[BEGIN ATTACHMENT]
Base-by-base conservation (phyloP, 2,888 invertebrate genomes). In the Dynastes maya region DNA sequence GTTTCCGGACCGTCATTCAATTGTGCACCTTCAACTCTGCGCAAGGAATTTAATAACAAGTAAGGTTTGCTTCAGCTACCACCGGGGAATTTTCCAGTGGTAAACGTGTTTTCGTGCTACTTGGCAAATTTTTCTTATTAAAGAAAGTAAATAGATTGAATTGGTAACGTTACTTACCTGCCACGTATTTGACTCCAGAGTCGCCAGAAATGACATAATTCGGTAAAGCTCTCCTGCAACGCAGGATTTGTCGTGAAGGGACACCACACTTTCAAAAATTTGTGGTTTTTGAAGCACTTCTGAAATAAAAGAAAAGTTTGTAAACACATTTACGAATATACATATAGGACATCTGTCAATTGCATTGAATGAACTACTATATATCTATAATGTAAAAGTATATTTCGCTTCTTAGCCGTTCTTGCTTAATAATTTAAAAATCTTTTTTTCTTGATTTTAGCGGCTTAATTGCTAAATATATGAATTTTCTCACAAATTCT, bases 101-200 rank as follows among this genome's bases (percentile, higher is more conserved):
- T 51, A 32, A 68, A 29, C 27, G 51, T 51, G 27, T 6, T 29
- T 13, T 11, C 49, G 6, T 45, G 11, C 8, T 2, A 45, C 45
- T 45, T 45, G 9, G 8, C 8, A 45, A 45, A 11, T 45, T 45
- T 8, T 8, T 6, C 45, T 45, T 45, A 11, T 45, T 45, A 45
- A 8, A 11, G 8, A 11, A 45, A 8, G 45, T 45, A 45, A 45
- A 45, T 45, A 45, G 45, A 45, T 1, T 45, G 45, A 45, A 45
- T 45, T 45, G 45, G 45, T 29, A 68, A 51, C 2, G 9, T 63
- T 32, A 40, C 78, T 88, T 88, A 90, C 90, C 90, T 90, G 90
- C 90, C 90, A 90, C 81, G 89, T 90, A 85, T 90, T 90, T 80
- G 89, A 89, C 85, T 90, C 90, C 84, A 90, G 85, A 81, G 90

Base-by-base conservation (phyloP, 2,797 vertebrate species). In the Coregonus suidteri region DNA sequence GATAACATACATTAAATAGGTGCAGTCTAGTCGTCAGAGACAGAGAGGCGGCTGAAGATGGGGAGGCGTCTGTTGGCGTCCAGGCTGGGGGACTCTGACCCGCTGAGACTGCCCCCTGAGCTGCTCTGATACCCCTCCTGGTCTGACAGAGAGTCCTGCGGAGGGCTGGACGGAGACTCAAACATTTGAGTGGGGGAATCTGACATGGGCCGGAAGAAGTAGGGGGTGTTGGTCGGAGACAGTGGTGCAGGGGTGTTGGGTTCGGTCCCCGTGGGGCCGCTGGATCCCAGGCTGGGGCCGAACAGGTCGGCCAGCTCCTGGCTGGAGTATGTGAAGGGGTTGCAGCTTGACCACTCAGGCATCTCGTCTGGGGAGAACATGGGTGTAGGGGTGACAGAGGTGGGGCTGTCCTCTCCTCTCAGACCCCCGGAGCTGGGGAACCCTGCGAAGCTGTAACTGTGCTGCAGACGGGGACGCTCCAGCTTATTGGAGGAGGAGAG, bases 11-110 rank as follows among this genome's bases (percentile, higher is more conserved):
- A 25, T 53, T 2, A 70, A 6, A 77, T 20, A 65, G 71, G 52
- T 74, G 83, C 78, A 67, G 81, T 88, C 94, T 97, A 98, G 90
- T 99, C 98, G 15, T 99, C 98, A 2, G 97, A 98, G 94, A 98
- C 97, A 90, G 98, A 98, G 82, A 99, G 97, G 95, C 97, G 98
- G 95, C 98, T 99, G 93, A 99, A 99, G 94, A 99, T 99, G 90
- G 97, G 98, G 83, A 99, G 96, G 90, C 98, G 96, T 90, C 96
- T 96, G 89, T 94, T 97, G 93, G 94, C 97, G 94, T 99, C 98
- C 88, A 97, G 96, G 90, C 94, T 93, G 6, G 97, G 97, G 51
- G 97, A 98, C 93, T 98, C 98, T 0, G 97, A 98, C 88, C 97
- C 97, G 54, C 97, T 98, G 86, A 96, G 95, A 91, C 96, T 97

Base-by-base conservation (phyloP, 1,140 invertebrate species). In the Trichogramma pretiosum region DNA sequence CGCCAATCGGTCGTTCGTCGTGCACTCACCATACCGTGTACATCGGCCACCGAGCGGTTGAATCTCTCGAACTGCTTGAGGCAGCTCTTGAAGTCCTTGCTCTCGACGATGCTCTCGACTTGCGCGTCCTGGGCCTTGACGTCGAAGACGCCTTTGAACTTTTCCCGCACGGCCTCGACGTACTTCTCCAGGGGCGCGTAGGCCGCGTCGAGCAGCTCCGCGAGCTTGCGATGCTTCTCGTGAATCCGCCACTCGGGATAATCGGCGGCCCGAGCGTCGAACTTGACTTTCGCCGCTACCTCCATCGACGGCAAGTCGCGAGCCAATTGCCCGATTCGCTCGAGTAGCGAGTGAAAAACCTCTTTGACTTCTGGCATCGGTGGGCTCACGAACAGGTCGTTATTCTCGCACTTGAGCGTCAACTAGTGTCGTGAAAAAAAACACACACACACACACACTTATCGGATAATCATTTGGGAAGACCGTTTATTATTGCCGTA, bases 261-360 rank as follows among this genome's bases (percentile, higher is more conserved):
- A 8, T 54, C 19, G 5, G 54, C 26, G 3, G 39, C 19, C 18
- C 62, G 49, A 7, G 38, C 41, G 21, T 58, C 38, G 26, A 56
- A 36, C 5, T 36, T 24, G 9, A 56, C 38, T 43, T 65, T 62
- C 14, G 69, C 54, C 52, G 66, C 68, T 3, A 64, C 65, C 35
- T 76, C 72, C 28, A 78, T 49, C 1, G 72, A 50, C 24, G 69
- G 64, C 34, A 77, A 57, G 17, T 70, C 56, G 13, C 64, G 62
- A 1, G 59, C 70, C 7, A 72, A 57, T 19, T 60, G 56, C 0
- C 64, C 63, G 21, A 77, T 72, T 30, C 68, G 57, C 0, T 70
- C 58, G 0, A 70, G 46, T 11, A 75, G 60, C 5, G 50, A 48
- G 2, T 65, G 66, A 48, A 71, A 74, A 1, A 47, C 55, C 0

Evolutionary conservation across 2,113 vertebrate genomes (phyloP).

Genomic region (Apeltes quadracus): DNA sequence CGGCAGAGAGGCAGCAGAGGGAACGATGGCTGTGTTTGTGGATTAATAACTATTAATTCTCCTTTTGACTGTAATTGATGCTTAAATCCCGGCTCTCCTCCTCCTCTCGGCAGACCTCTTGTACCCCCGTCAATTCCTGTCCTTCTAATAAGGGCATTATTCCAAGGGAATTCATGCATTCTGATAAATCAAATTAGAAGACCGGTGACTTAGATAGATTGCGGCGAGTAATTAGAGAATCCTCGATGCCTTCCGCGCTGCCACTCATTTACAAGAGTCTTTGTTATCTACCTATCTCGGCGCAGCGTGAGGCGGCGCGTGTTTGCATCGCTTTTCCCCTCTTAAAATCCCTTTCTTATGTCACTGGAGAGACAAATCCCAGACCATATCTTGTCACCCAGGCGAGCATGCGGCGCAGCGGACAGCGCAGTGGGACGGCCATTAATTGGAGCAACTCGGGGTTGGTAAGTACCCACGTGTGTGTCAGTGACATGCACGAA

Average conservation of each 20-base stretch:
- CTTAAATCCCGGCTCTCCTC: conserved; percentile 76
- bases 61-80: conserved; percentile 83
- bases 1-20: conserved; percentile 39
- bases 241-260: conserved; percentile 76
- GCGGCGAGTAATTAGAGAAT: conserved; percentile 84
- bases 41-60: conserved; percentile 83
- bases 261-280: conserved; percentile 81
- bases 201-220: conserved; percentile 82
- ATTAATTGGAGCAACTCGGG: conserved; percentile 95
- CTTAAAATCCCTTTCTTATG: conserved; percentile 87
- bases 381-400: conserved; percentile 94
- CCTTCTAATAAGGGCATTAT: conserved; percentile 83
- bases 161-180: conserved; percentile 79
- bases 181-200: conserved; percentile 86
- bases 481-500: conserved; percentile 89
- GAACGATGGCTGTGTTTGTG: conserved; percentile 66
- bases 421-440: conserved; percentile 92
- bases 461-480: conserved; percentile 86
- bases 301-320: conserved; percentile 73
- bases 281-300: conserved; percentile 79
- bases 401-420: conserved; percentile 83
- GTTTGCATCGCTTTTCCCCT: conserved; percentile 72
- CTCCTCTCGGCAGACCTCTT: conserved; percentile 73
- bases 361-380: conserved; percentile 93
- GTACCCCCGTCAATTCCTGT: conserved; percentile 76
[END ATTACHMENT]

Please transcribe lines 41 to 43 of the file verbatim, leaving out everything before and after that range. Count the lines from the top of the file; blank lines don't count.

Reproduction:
- GCGGCGAGTAATTAGAGAAT: conserved; percentile 84
- bases 41-60: conserved; percentile 83
- bases 261-280: conserved; percentile 81